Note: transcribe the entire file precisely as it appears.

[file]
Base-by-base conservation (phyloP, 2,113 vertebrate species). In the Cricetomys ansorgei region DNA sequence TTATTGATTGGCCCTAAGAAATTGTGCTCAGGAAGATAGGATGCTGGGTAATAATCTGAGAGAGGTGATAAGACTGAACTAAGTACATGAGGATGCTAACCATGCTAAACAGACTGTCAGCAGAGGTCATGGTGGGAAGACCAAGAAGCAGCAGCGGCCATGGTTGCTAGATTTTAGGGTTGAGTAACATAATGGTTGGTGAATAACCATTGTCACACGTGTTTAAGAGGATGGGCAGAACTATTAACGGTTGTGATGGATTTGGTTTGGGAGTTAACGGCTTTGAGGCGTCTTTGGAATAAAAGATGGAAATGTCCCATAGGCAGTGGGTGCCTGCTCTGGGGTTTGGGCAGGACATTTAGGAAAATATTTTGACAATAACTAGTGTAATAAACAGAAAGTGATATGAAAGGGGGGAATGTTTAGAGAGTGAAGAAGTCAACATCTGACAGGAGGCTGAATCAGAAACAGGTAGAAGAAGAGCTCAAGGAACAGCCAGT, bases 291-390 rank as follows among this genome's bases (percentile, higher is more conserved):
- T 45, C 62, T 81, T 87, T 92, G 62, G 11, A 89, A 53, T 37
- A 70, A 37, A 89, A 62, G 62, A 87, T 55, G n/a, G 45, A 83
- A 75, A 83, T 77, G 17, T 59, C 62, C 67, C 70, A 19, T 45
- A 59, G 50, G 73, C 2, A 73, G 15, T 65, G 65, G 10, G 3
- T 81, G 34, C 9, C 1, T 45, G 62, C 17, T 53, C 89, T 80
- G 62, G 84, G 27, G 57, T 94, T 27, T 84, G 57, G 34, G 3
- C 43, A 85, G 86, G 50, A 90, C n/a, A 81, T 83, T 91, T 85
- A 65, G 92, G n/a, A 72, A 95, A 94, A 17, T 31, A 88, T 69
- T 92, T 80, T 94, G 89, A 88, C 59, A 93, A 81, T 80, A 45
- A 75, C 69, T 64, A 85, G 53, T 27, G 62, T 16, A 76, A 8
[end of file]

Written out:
Base-by-base conservation (phyloP, 2,113 vertebrate species). In the Cricetomys ansorgei region DNA sequence TTATTGATTGGCCCTAAGAAATTGTGCTCAGGAAGATAGGATGCTGGGTAATAATCTGAGAGAGGTGATAAGACTGAACTAAGTACATGAGGATGCTAACCATGCTAAACAGACTGTCAGCAGAGGTCATGGTGGGAAGACCAAGAAGCAGCAGCGGCCATGGTTGCTAGATTTTAGGGTTGAGTAACATAATGGTTGGTGAATAACCATTGTCACACGTGTTTAAGAGGATGGGCAGAACTATTAACGGTTGTGATGGATTTGGTTTGGGAGTTAACGGCTTTGAGGCGTCTTTGGAATAAAAGATGGAAATGTCCCATAGGCAGTGGGTGCCTGCTCTGGGGTTTGGGCAGGACATTTAGGAAAATATTTTGACAATAACTAGTGTAATAAACAGAAAGTGATATGAAAGGGGGGAATGTTTAGAGAGTGAAGAAGTCAACATCTGACAGGAGGCTGAATCAGAAACAGGTAGAAGAAGAGCTCAAGGAACAGCCAGT, bases 291-390 rank as follows among this genome's bases (percentile, higher is more conserved):
- T 45, C 62, T 81, T 87, T 92, G 62, G 11, A 89, A 53, T 37
- A 70, A 37, A 89, A 62, G 62, A 87, T 55, G n/a, G 45, A 83
- A 75, A 83, T 77, G 17, T 59, C 62, C 67, C 70, A 19, T 45
- A 59, G 50, G 73, C 2, A 73, G 15, T 65, G 65, G 10, G 3
- T 81, G 34, C 9, C 1, T 45, G 62, C 17, T 53, C 89, T 80
- G 62, G 84, G 27, G 57, T 94, T 27, T 84, G 57, G 34, G 3
- C 43, A 85, G 86, G 50, A 90, C n/a, A 81, T 83, T 91, T 85
- A 65, G 92, G n/a, A 72, A 95, A 94, A 17, T 31, A 88, T 69
- T 92, T 80, T 94, G 89, A 88, C 59, A 93, A 81, T 80, A 45
- A 75, C 69, T 64, A 85, G 53, T 27, G 62, T 16, A 76, A 8